One of ex-priest Mark Broussard's accusers says he did not remember the sexual assault until deputies questioned him just over one year ago.
Broussard is accused of sex crimes against children, including rape, some 25 years ago.
One of the alleged victims said the memory of the sexual assault against him didn't surface until deputies contacted him in March 2012.
First Assistant District Attorney, Cynthia Killingsworth, opposes the release of personal medical records of victims.
"That goes to what he's trying to get at which is the credibility of witnesses and you can't test that pre-trial. And that's what this would do. It would give him an opportunity to take these victims apart when they shouldn't be, with their private information. And I really object to that," said Killingsworth.
She said repressed memory is common with child victims of sexual assault.
"Realize the trauma that this has on individuals. You can see what it does to people and with their memories. They try to block it out. They all try to block it out. Can't blame them," said Killingsworth.
But defense attorney Tom Lorenzi said the defendant's right to a fair trial is more important than the victim's privacy.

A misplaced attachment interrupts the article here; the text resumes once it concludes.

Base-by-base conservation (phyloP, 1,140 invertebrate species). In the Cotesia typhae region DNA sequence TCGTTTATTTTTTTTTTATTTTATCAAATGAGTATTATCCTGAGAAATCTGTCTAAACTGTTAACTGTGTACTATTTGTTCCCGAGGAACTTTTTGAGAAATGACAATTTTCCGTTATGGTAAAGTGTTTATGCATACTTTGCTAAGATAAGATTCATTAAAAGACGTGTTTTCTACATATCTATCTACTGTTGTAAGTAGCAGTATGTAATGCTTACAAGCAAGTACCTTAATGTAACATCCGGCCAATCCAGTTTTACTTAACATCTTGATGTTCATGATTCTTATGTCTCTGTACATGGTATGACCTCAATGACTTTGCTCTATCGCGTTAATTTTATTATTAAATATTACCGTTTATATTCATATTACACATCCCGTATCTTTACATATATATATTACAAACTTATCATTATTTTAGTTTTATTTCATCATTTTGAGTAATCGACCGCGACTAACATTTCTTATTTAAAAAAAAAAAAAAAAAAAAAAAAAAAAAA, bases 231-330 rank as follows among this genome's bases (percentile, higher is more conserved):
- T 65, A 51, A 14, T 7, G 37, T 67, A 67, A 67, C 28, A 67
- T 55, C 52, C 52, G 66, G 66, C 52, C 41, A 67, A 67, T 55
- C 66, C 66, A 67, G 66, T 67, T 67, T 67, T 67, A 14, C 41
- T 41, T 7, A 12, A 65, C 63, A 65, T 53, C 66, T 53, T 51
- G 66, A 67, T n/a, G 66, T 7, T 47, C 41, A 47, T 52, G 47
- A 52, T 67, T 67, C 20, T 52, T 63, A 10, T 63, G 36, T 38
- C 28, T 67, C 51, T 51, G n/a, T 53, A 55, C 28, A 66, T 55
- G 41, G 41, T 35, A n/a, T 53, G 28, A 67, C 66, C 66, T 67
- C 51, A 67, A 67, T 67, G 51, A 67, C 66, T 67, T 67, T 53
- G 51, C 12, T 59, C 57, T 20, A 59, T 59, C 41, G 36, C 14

"You're looking at mandatory life in prison, no probation, no parole, no suspension of sentence, and then you're looking at privacy. It's a balancing test and I think the Constitution wins," said Lorenzi.
The judge sided with the prosecution on the issue of medical records and refused to require one or both of the alleged victims to undergo evaluation by an expert hired by the defense.
The court also heard evidence about whether the ex-priest's $3.4 million dollar bond should be reduced. The state opposes a bond reduction.
"I believe the defendant is a huge flight risk and I think he's a dangerous perpetrator," said Killingsworth.
Broussard was first booked on 224 criminal charges -- but only five remain.
"It's just a matter of doing the math. I did the math earlier. If you just took the number of counts and divided it and then multiplied it by five, the bond would be $79,000," said Lorenzi.
Broussard's family says they can pool $200,000 to post as bond. Judge David Ritchie is expected to rule in several days.
Earlier, Ritchie denied a motion to suppress a video statement in which Broussard admitted to fondling a victim in the church rectory.
Detectives' video interview with Broussard took place March 22, 2012. That means the video statement can be used against Broussard during his trial.
The judge finds that Broussard was properly advised of his rights.
And Ritchie said Broussard's mere mention 10 minutes into the interview that he thought he wanted a lawyer did not constitute his invoking his right to an attorney. After making the comment, Broussard kept talking.
Later in the interview, Broussard said, "I said earlier I felt like maybe I need a lawyer. This is pretty damn serious."
At that point, detective Elizabeth Zaunbrecher said, "Yes this is serious. Okay, well, we're going to stop the interview."
Broussard's trial is set for Sept. 16.